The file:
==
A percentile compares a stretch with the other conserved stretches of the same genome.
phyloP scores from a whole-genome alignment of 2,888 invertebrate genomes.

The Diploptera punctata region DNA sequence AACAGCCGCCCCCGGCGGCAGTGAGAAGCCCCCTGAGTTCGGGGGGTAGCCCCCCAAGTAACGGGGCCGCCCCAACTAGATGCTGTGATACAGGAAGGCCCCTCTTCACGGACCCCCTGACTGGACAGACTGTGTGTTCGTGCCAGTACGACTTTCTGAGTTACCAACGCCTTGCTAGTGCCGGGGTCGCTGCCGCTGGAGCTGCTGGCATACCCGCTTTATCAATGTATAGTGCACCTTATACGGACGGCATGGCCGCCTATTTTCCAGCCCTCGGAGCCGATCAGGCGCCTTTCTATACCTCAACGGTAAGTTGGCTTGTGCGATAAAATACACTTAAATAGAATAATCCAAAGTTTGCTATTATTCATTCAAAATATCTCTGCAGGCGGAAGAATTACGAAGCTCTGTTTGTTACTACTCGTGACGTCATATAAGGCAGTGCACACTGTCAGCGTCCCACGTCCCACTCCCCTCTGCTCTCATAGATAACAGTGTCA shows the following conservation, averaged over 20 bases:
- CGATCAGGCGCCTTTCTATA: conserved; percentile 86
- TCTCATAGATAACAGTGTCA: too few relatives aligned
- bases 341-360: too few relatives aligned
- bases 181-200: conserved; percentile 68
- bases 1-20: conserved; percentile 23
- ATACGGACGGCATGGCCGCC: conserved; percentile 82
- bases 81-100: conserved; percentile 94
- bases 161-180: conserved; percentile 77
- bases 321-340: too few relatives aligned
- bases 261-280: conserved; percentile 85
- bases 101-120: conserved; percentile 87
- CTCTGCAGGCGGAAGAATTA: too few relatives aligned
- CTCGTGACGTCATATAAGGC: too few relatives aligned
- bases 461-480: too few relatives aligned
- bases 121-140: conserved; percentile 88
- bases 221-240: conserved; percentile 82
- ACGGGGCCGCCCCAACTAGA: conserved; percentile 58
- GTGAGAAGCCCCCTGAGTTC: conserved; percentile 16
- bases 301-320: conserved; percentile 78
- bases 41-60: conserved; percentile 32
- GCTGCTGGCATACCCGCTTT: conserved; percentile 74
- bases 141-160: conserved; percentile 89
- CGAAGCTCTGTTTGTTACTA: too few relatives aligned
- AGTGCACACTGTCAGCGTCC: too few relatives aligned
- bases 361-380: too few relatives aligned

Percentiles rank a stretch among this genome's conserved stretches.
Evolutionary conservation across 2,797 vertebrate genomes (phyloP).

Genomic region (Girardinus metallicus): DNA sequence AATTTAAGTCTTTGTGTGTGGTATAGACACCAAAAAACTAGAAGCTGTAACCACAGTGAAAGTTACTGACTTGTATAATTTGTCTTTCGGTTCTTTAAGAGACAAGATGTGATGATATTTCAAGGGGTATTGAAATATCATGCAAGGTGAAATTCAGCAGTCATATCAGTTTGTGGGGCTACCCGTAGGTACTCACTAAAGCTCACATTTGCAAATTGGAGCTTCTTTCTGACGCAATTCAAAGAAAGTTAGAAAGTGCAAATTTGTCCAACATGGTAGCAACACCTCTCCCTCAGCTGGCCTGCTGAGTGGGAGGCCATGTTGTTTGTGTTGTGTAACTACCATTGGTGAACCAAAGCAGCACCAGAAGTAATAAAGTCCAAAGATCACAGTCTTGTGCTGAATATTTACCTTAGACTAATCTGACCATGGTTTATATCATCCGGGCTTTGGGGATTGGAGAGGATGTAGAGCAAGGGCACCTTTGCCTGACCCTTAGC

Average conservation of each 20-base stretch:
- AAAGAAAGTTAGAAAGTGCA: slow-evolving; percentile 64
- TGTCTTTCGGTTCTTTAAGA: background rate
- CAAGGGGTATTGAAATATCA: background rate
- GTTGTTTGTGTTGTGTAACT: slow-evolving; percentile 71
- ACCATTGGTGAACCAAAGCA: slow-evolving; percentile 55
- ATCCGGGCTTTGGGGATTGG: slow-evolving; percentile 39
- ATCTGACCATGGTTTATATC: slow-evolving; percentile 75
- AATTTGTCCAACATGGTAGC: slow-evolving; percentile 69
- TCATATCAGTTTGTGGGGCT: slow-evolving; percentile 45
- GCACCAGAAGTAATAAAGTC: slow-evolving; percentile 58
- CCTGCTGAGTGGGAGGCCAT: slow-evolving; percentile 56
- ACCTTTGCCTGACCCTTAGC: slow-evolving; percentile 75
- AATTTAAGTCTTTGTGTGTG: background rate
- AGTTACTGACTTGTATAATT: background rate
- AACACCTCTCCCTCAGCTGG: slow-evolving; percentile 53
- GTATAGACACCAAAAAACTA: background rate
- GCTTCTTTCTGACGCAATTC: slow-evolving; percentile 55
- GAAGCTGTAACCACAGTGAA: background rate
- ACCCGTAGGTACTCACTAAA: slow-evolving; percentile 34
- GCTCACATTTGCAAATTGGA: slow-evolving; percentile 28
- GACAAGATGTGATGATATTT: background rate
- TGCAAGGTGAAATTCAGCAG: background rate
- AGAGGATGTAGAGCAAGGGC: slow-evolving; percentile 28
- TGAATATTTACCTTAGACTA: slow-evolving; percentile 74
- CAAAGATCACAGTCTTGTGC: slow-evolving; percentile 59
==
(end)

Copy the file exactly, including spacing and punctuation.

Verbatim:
A percentile compares a stretch with the other conserved stretches of the same genome.
phyloP scores from a whole-genome alignment of 2,888 invertebrate genomes.

The Diploptera punctata region DNA sequence AACAGCCGCCCCCGGCGGCAGTGAGAAGCCCCCTGAGTTCGGGGGGTAGCCCCCCAAGTAACGGGGCCGCCCCAACTAGATGCTGTGATACAGGAAGGCCCCTCTTCACGGACCCCCTGACTGGACAGACTGTGTGTTCGTGCCAGTACGACTTTCTGAGTTACCAACGCCTTGCTAGTGCCGGGGTCGCTGCCGCTGGAGCTGCTGGCATACCCGCTTTATCAATGTATAGTGCACCTTATACGGACGGCATGGCCGCCTATTTTCCAGCCCTCGGAGCCGATCAGGCGCCTTTCTATACCTCAACGGTAAGTTGGCTTGTGCGATAAAATACACTTAAATAGAATAATCCAAAGTTTGCTATTATTCATTCAAAATATCTCTGCAGGCGGAAGAATTACGAAGCTCTGTTTGTTACTACTCGTGACGTCATATAAGGCAGTGCACACTGTCAGCGTCCCACGTCCCACTCCCCTCTGCTCTCATAGATAACAGTGTCA shows the following conservation, averaged over 20 bases:
- CGATCAGGCGCCTTTCTATA: conserved; percentile 86
- TCTCATAGATAACAGTGTCA: too few relatives aligned
- bases 341-360: too few relatives aligned
- bases 181-200: conserved; percentile 68
- bases 1-20: conserved; percentile 23
- ATACGGACGGCATGGCCGCC: conserved; percentile 82
- bases 81-100: conserved; percentile 94
- bases 161-180: conserved; percentile 77
- bases 321-340: too few relatives aligned
- bases 261-280: conserved; percentile 85
- bases 101-120: conserved; percentile 87
- CTCTGCAGGCGGAAGAATTA: too few relatives aligned
- CTCGTGACGTCATATAAGGC: too few relatives aligned
- bases 461-480: too few relatives aligned
- bases 121-140: conserved; percentile 88
- bases 221-240: conserved; percentile 82
- ACGGGGCCGCCCCAACTAGA: conserved; percentile 58
- GTGAGAAGCCCCCTGAGTTC: conserved; percentile 16
- bases 301-320: conserved; percentile 78
- bases 41-60: conserved; percentile 32
- GCTGCTGGCATACCCGCTTT: conserved; percentile 74
- bases 141-160: conserved; percentile 89
- CGAAGCTCTGTTTGTTACTA: too few relatives aligned
- AGTGCACACTGTCAGCGTCC: too few relatives aligned
- bases 361-380: too few relatives aligned

Percentiles rank a stretch among this genome's conserved stretches.
Evolutionary conservation across 2,797 vertebrate genomes (phyloP).

Genomic region (Girardinus metallicus): DNA sequence AATTTAAGTCTTTGTGTGTGGTATAGACACCAAAAAACTAGAAGCTGTAACCACAGTGAAAGTTACTGACTTGTATAATTTGTCTTTCGGTTCTTTAAGAGACAAGATGTGATGATATTTCAAGGGGTATTGAAATATCATGCAAGGTGAAATTCAGCAGTCATATCAGTTTGTGGGGCTACCCGTAGGTACTCACTAAAGCTCACATTTGCAAATTGGAGCTTCTTTCTGACGCAATTCAAAGAAAGTTAGAAAGTGCAAATTTGTCCAACATGGTAGCAACACCTCTCCCTCAGCTGGCCTGCTGAGTGGGAGGCCATGTTGTTTGTGTTGTGTAACTACCATTGGTGAACCAAAGCAGCACCAGAAGTAATAAAGTCCAAAGATCACAGTCTTGTGCTGAATATTTACCTTAGACTAATCTGACCATGGTTTATATCATCCGGGCTTTGGGGATTGGAGAGGATGTAGAGCAAGGGCACCTTTGCCTGACCCTTAGC

Average conservation of each 20-base stretch:
- AAAGAAAGTTAGAAAGTGCA: slow-evolving; percentile 64
- TGTCTTTCGGTTCTTTAAGA: background rate
- CAAGGGGTATTGAAATATCA: background rate
- GTTGTTTGTGTTGTGTAACT: slow-evolving; percentile 71
- ACCATTGGTGAACCAAAGCA: slow-evolving; percentile 55
- ATCCGGGCTTTGGGGATTGG: slow-evolving; percentile 39
- ATCTGACCATGGTTTATATC: slow-evolving; percentile 75
- AATTTGTCCAACATGGTAGC: slow-evolving; percentile 69
- TCATATCAGTTTGTGGGGCT: slow-evolving; percentile 45
- GCACCAGAAGTAATAAAGTC: slow-evolving; percentile 58
- CCTGCTGAGTGGGAGGCCAT: slow-evolving; percentile 56
- ACCTTTGCCTGACCCTTAGC: slow-evolving; percentile 75
- AATTTAAGTCTTTGTGTGTG: background rate
- AGTTACTGACTTGTATAATT: background rate
- AACACCTCTCCCTCAGCTGG: slow-evolving; percentile 53
- GTATAGACACCAAAAAACTA: background rate
- GCTTCTTTCTGACGCAATTC: slow-evolving; percentile 55
- GAAGCTGTAACCACAGTGAA: background rate
- ACCCGTAGGTACTCACTAAA: slow-evolving; percentile 34
- GCTCACATTTGCAAATTGGA: slow-evolving; percentile 28
- GACAAGATGTGATGATATTT: background rate
- TGCAAGGTGAAATTCAGCAG: background rate
- AGAGGATGTAGAGCAAGGGC: slow-evolving; percentile 28
- TGAATATTTACCTTAGACTA: slow-evolving; percentile 74
- CAAAGATCACAGTCTTGTGC: slow-evolving; percentile 59